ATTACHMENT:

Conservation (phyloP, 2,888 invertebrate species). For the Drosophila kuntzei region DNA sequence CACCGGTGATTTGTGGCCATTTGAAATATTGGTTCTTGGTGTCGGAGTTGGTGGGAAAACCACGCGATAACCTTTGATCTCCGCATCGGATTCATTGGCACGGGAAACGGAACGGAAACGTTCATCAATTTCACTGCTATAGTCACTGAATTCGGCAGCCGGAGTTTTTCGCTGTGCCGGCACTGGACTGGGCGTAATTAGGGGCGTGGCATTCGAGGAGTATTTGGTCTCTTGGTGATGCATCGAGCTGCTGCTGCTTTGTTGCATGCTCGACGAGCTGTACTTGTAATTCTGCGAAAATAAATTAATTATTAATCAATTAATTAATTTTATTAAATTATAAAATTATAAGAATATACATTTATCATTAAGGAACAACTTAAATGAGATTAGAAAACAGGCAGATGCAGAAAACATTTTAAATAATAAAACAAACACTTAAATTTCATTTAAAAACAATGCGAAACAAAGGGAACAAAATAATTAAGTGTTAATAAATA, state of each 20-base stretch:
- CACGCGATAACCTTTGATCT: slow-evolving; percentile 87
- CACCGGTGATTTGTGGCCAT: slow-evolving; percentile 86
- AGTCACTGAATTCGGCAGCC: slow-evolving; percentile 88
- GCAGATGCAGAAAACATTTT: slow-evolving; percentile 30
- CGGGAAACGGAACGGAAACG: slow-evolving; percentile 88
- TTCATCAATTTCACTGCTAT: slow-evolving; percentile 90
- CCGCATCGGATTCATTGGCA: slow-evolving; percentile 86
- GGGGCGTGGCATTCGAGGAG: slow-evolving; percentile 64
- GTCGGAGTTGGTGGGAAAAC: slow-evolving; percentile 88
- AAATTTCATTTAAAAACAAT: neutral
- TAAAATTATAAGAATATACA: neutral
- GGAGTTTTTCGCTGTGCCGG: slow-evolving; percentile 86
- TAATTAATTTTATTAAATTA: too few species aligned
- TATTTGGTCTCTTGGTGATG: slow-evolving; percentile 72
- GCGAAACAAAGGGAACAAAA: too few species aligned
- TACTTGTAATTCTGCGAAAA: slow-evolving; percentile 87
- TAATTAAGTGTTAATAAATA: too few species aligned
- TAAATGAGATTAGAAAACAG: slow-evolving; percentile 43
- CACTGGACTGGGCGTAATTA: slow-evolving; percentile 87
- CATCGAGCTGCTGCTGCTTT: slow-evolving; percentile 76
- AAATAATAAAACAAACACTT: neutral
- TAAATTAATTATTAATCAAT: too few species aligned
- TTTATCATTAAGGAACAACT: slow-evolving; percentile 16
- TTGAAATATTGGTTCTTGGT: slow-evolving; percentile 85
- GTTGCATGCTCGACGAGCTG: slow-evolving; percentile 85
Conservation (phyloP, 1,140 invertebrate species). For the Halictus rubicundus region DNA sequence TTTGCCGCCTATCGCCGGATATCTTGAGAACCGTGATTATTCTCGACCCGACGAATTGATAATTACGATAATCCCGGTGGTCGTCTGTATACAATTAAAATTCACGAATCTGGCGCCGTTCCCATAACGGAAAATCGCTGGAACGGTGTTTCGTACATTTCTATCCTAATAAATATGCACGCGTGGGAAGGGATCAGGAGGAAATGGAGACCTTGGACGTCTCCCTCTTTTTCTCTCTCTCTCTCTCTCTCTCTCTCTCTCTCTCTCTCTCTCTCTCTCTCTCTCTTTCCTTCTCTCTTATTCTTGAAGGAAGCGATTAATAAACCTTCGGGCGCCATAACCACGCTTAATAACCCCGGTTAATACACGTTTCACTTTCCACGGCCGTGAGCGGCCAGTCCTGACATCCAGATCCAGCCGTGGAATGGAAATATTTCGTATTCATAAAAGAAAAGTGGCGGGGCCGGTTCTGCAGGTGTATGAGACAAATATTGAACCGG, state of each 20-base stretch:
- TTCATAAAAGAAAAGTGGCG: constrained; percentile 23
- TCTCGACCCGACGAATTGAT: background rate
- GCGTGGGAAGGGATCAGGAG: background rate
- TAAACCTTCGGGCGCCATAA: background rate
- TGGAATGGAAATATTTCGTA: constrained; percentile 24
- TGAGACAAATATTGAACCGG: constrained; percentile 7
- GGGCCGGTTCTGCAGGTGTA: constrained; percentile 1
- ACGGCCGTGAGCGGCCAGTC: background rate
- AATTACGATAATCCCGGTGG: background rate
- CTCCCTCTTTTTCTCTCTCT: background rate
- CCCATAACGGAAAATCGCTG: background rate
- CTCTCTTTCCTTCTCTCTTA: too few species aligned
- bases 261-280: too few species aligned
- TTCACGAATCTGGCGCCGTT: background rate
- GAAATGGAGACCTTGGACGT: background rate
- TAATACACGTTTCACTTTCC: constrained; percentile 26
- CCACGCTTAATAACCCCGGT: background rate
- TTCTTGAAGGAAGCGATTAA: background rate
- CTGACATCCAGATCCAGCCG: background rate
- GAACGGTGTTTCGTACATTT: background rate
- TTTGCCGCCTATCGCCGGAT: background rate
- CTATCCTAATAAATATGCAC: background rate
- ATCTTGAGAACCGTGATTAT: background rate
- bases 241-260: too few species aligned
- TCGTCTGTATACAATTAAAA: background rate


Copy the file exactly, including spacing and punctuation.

Conservation (phyloP, 2,888 invertebrate species). For the Drosophila kuntzei region DNA sequence CACCGGTGATTTGTGGCCATTTGAAATATTGGTTCTTGGTGTCGGAGTTGGTGGGAAAACCACGCGATAACCTTTGATCTCCGCATCGGATTCATTGGCACGGGAAACGGAACGGAAACGTTCATCAATTTCACTGCTATAGTCACTGAATTCGGCAGCCGGAGTTTTTCGCTGTGCCGGCACTGGACTGGGCGTAATTAGGGGCGTGGCATTCGAGGAGTATTTGGTCTCTTGGTGATGCATCGAGCTGCTGCTGCTTTGTTGCATGCTCGACGAGCTGTACTTGTAATTCTGCGAAAATAAATTAATTATTAATCAATTAATTAATTTTATTAAATTATAAAATTATAAGAATATACATTTATCATTAAGGAACAACTTAAATGAGATTAGAAAACAGGCAGATGCAGAAAACATTTTAAATAATAAAACAAACACTTAAATTTCATTTAAAAACAATGCGAAACAAAGGGAACAAAATAATTAAGTGTTAATAAATA, state of each 20-base stretch:
- CACGCGATAACCTTTGATCT: slow-evolving; percentile 87
- CACCGGTGATTTGTGGCCAT: slow-evolving; percentile 86
- AGTCACTGAATTCGGCAGCC: slow-evolving; percentile 88
- GCAGATGCAGAAAACATTTT: slow-evolving; percentile 30
- CGGGAAACGGAACGGAAACG: slow-evolving; percentile 88
- TTCATCAATTTCACTGCTAT: slow-evolving; percentile 90
- CCGCATCGGATTCATTGGCA: slow-evolving; percentile 86
- GGGGCGTGGCATTCGAGGAG: slow-evolving; percentile 64
- GTCGGAGTTGGTGGGAAAAC: slow-evolving; percentile 88
- AAATTTCATTTAAAAACAAT: neutral
- TAAAATTATAAGAATATACA: neutral
- GGAGTTTTTCGCTGTGCCGG: slow-evolving; percentile 86
- TAATTAATTTTATTAAATTA: too few species aligned
- TATTTGGTCTCTTGGTGATG: slow-evolving; percentile 72
- GCGAAACAAAGGGAACAAAA: too few species aligned
- TACTTGTAATTCTGCGAAAA: slow-evolving; percentile 87
- TAATTAAGTGTTAATAAATA: too few species aligned
- TAAATGAGATTAGAAAACAG: slow-evolving; percentile 43
- CACTGGACTGGGCGTAATTA: slow-evolving; percentile 87
- CATCGAGCTGCTGCTGCTTT: slow-evolving; percentile 76
- AAATAATAAAACAAACACTT: neutral
- TAAATTAATTATTAATCAAT: too few species aligned
- TTTATCATTAAGGAACAACT: slow-evolving; percentile 16
- TTGAAATATTGGTTCTTGGT: slow-evolving; percentile 85
- GTTGCATGCTCGACGAGCTG: slow-evolving; percentile 85
Conservation (phyloP, 1,140 invertebrate species). For the Halictus rubicundus region DNA sequence TTTGCCGCCTATCGCCGGATATCTTGAGAACCGTGATTATTCTCGACCCGACGAATTGATAATTACGATAATCCCGGTGGTCGTCTGTATACAATTAAAATTCACGAATCTGGCGCCGTTCCCATAACGGAAAATCGCTGGAACGGTGTTTCGTACATTTCTATCCTAATAAATATGCACGCGTGGGAAGGGATCAGGAGGAAATGGAGACCTTGGACGTCTCCCTCTTTTTCTCTCTCTCTCTCTCTCTCTCTCTCTCTCTCTCTCTCTCTCTCTCTCTCTCTCTTTCCTTCTCTCTTATTCTTGAAGGAAGCGATTAATAAACCTTCGGGCGCCATAACCACGCTTAATAACCCCGGTTAATACACGTTTCACTTTCCACGGCCGTGAGCGGCCAGTCCTGACATCCAGATCCAGCCGTGGAATGGAAATATTTCGTATTCATAAAAGAAAAGTGGCGGGGCCGGTTCTGCAGGTGTATGAGACAAATATTGAACCGG, state of each 20-base stretch:
- TTCATAAAAGAAAAGTGGCG: constrained; percentile 23
- TCTCGACCCGACGAATTGAT: background rate
- GCGTGGGAAGGGATCAGGAG: background rate
- TAAACCTTCGGGCGCCATAA: background rate
- TGGAATGGAAATATTTCGTA: constrained; percentile 24
- TGAGACAAATATTGAACCGG: constrained; percentile 7
- GGGCCGGTTCTGCAGGTGTA: constrained; percentile 1
- ACGGCCGTGAGCGGCCAGTC: background rate
- AATTACGATAATCCCGGTGG: background rate
- CTCCCTCTTTTTCTCTCTCT: background rate
- CCCATAACGGAAAATCGCTG: background rate
- CTCTCTTTCCTTCTCTCTTA: too few species aligned
- bases 261-280: too few species aligned
- TTCACGAATCTGGCGCCGTT: background rate
- GAAATGGAGACCTTGGACGT: background rate
- TAATACACGTTTCACTTTCC: constrained; percentile 26
- CCACGCTTAATAACCCCGGT: background rate
- TTCTTGAAGGAAGCGATTAA: background rate
- CTGACATCCAGATCCAGCCG: background rate
- GAACGGTGTTTCGTACATTT: background rate
- TTTGCCGCCTATCGCCGGAT: background rate
- CTATCCTAATAAATATGCAC: background rate
- ATCTTGAGAACCGTGATTAT: background rate
- bases 241-260: too few species aligned
- TCGTCTGTATACAATTAAAA: background rate